The ICD-10 transition was originally scheduled to take effect in the US on October 1, 2013. However, the go-live date was pushed back one year to October 1, 2014 by CMS because the healthcare industry was already overwhelmed with other health information technology initiatives and regulatory requirements. Provider organizations complained that the timing, cost, and effort required to prepare for the ICD-10 transition was overly burdensome leading up to October 1, 2013. Therefore, CMS changed the deadline to give the industry more time to prepare. Another delay will not happen and provider organizations have nine months left before the go-live date of October 1, 2014.
Despite the year-long delay, we are just beginning to see how prepared, or not, our industry really is for the transition. Different national survey’s show some healthcare systems are fully prepared already while others have yet to begin their transition process. Some EHR vendors are further along in their preparations while others are still trying to sort our how best to accommodate both the ICD and DSM systems. Large payer systems such as CMS are struggling: CMS initially announced they would accept test transactions, then they rescinded that position indicating no testing would be conducted prior to October 1, 2014. This announcement created an uproar in the provider community. So now, CMS will once again accept test transmissions for one week in March 2014. Multiply the CMS position(s) by every entity you exchange information with and you will begin to understand the enormity, and confusion, of the transition.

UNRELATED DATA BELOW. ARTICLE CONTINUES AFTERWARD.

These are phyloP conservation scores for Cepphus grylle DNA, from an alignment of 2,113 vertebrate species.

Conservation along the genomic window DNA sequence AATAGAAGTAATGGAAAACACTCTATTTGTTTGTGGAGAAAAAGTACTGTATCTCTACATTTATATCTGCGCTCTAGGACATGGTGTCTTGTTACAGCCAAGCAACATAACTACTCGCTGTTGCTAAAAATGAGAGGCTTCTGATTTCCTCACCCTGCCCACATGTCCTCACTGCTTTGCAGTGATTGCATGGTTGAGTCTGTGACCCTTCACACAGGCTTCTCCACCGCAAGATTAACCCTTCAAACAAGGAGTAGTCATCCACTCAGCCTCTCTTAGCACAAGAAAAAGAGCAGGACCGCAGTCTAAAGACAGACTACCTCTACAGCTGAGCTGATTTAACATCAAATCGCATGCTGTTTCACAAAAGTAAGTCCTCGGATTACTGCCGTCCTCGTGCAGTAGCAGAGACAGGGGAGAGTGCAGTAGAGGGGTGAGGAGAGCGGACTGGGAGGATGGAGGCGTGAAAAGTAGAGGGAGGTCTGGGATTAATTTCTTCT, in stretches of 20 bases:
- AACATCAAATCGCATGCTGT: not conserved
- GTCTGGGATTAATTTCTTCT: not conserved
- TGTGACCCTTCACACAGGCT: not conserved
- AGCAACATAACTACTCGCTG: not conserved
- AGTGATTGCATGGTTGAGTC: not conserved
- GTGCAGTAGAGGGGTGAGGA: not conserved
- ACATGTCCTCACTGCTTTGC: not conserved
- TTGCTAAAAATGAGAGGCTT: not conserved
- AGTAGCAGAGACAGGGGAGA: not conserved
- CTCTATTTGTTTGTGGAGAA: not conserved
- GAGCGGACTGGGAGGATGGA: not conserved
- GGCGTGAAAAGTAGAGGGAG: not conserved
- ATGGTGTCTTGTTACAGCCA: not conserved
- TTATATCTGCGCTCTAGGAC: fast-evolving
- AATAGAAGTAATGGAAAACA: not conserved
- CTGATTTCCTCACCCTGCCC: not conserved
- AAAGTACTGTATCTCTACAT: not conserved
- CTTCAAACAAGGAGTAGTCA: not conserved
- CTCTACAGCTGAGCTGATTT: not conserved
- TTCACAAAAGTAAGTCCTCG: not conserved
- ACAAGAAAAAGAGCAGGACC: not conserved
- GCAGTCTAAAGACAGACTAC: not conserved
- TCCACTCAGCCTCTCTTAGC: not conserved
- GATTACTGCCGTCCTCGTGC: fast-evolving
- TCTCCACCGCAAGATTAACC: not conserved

Not everyone will have it figured out by October 1, 2014. Think back to the CPT code changes on January 1, 2013: we know the ICD-10 transition will also be messy. However, it is wishful thinking that there will be another delay in ICD-10 implementation. Why? Last Fall, CMS unexpectedly pushed back the deadlines for Stage 2 Meaningful Use. CMS was aware of the requests to delay ICD-10 as well. They had to pick one initiative to delay and it was Meaningful Use Stage 2. Another probable reason is that ICD-11 is right around the corner and it is time for the US to catch up to the rest of the world. The ICD-10 transition has already cost the healthcare system billions of dollars. Delaying the date again is not a viable option for CMS.
We need the ICD-10 transition for the benefit of everyone: providers, payers, research, taxpayers, consumers, and world health. Standardization has been maligned in our industry, but it is necessary to improve health outcomes, establish benchmarking, and rate effectiveness. Consumer preference, treatment effectiveness, and a true holistic model of care (ie: health information exchange, integrated care models, and collaborative documentation with consumers) depend on shifting everyone to ICD-10. Standardization and individualization of treatment can happen simultaneously. Being more specific in diagnosing and documenting conditions is a positive step forward for the health and human service industry.
It is wishful thinking that the ICD-10 Implementation will be delayed again. 2014 is here and we have nine months left to prepare ourselves for a big change that that is both manageable and necessary.